Suppose you saw an article about Ukraine on the front page of the New York Times written by someone called Matthew Simon Monk. Taken in isolation, his article wouldn’t tell the reader very much. But in collating Mr Monk’s stories it should be possible to outline an overarching story.
However, a crucial detail which all New York Times subscribers are guaranteed not to read in this story is that one of the most powerful people in Ukraine – perhaps even in the top ten – is the journalist Matthew Simon Monk. With this kind of power, it pays to ask: what relationship does the media have to geopolitics?
Many rightly castigate the manipulation of people’s perception about Eastern Ukraine. All sides of the conflict release carefully worded disinformation to construct a specific story. The New York Times and Russia Today (RT) compete to spread their version of Ukrainian events as far as possible.
In order to understand this process, journalism must be seen as an arm of the state. Journalists often feel their job is to “speak truth to power”. But just as Marx described the existence of welfare as the entrenchment of the wealthy elite, so too the existence of journalism is the entrenchment of democratic governance.
This is one reason why journalism was cleverly termed the fourth estate by Edmund Burke. It is the subsequent column after the judicial, legislative and executive branches. Oscar Wilde wrote that the fourth estate has eaten the other three, nevertheless, journalism is government. The two are one and the same.
A journalist's function is as part of the civil service, similar to treasury employees and intelligence officers. The whole point of the civil service is to maintain and promote the modern democratic state system. In any battle between the civil service and elected representatives, civil servants always win.
They win because they are not subject to elections and are integral to any career continuation of elected representatives. The other branches of government must keep journalists on their side, not to defend their personalities, but to maintain state coherency and control. That is, after all, the whole point of modern statecraft.
Does this mean all journalism is official? Yes, but not in an obvious way. The force of effective propaganda is when it teaches citizens how to think, not what to think. For example, when the New Zealand government says has a watch-list of jihadists and will try to interdict them, the propaganda is not the list. It is not even in the government interdiction. The conviction is more fundamental.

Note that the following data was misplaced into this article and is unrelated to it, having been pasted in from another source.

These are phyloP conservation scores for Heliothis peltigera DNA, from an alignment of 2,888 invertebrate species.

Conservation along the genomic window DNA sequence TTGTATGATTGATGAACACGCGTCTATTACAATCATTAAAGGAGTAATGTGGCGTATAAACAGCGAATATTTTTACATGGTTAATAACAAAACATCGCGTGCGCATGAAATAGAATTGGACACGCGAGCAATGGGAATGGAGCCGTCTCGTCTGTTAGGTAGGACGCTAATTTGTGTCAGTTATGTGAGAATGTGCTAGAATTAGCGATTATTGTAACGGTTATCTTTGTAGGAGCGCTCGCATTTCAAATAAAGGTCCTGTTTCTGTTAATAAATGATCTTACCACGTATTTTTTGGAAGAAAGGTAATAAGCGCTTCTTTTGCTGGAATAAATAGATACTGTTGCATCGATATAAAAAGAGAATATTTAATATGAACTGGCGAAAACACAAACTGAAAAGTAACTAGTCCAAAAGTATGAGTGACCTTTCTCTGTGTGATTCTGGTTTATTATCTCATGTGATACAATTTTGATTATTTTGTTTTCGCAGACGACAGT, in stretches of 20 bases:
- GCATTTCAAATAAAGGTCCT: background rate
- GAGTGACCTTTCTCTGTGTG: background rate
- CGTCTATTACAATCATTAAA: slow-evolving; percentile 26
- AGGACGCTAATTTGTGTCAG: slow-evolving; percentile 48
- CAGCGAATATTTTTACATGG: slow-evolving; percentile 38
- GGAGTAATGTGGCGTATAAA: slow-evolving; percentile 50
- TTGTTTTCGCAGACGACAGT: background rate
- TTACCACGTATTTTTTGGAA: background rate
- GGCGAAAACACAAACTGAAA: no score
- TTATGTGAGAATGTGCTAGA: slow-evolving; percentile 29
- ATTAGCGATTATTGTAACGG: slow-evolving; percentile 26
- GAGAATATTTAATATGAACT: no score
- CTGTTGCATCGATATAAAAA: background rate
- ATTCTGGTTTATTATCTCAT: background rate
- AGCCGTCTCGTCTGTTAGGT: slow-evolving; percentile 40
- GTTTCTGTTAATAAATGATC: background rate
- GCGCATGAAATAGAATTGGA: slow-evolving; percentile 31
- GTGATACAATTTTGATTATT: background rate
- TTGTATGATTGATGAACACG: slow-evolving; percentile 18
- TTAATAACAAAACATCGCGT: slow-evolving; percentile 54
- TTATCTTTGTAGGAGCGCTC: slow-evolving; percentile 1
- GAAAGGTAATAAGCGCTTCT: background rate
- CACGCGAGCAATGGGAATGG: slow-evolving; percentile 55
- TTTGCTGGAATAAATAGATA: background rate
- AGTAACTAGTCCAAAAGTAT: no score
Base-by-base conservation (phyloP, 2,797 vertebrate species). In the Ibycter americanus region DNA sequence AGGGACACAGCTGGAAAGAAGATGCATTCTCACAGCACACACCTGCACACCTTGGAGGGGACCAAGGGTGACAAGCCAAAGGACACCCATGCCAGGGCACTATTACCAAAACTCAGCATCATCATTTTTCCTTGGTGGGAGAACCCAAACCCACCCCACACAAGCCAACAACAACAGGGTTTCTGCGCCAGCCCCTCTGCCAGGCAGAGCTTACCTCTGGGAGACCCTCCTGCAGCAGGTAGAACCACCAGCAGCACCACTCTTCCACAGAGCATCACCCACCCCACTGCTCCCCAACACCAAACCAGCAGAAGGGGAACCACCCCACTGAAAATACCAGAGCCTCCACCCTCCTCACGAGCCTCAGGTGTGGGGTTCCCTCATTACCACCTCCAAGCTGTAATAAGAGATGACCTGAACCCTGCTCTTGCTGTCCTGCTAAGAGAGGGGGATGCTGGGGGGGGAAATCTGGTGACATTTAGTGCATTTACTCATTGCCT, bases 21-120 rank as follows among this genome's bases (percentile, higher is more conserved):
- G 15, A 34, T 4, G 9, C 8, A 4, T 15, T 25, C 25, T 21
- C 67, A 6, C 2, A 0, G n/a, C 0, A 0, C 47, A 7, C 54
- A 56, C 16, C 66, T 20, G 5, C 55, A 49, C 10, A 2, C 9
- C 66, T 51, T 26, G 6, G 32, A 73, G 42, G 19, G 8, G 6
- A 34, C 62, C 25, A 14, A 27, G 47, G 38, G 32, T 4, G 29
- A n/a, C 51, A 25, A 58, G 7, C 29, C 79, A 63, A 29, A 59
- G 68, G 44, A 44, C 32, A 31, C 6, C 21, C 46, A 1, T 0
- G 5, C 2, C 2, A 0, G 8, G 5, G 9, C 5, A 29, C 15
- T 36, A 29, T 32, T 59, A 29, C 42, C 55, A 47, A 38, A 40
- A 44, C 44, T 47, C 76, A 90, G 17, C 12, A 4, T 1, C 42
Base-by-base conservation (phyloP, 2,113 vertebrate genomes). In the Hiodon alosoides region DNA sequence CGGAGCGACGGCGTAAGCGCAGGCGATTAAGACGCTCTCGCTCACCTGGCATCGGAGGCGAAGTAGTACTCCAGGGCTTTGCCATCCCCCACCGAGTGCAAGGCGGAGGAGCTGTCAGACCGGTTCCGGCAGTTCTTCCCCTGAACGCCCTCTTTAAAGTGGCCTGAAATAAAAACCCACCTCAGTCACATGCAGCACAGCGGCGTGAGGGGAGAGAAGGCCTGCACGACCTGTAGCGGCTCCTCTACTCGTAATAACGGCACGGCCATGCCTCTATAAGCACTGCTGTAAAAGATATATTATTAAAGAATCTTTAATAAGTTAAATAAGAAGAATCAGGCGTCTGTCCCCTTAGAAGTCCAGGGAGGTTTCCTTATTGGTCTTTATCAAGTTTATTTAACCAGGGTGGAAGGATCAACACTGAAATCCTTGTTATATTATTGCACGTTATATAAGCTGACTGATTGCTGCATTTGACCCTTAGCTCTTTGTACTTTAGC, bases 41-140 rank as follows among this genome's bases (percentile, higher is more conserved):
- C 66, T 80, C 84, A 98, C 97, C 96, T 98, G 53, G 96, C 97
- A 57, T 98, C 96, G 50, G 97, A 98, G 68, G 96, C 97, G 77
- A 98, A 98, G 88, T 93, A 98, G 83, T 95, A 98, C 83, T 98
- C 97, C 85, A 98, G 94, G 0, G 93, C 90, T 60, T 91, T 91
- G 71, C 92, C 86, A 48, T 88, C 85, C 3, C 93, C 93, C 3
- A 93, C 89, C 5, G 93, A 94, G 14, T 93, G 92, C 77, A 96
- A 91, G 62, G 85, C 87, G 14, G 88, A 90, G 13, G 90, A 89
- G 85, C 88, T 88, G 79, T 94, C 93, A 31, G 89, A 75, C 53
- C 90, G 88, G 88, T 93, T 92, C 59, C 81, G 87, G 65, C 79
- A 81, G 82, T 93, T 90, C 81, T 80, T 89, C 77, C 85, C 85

Propaganda only works if there is a medium through which it can pass. Propaganda doesn’t, in other words, fall out of the sky. This medium will only be useful if the public has been convinced that truth comes from – and only from – using this medium.
Said differently, a sufficient amount of the public must be conditioned to assume the only way of knowing if an event actually happened is whether it appeared via this medium. Information gained elsewhere is therefore untrue by default. This process has had other names: priests, scholars, shamans, etc.
For modern propaganda to be successful the target must already believe a democratic government represents control and order. Whether there is genuine control is largely unimportant, the semiotics of control and order are more vital.
A person adopts this belief much like an organism adopts an infection. A virus of the mind is implanted using the special arm of the government called the media. The media preaches that the government and media are independent entities precisely to obscure their intrinsic relationship. This message has worked so well that even journalists and politicians believe they are separate.
All the little messages about which we become so irate are simply top layers of this façade. The damage was done when citizens became convinced the journalists had a special grasp on reality which was only accessible through the media. It’s this trust in the construct of the media and government which supplies the power of propaganda in Ukraine.
RT is obviously controlled by the Russian state. Does this make it different to the New York Times, BBC or NBR? Only in name. The structure is identical in every democratic country. This is a reasonable understanding of the modern Hegelian power enjoyed by today’s press.
In the interest of serving and upholding the state, journalists arbitrate with greater efficacy than elected representatives ever could. In Ukraine, the narratives of actors and belligerents display how the geopolitical conflict it is very much also a war between Russian and Western presses.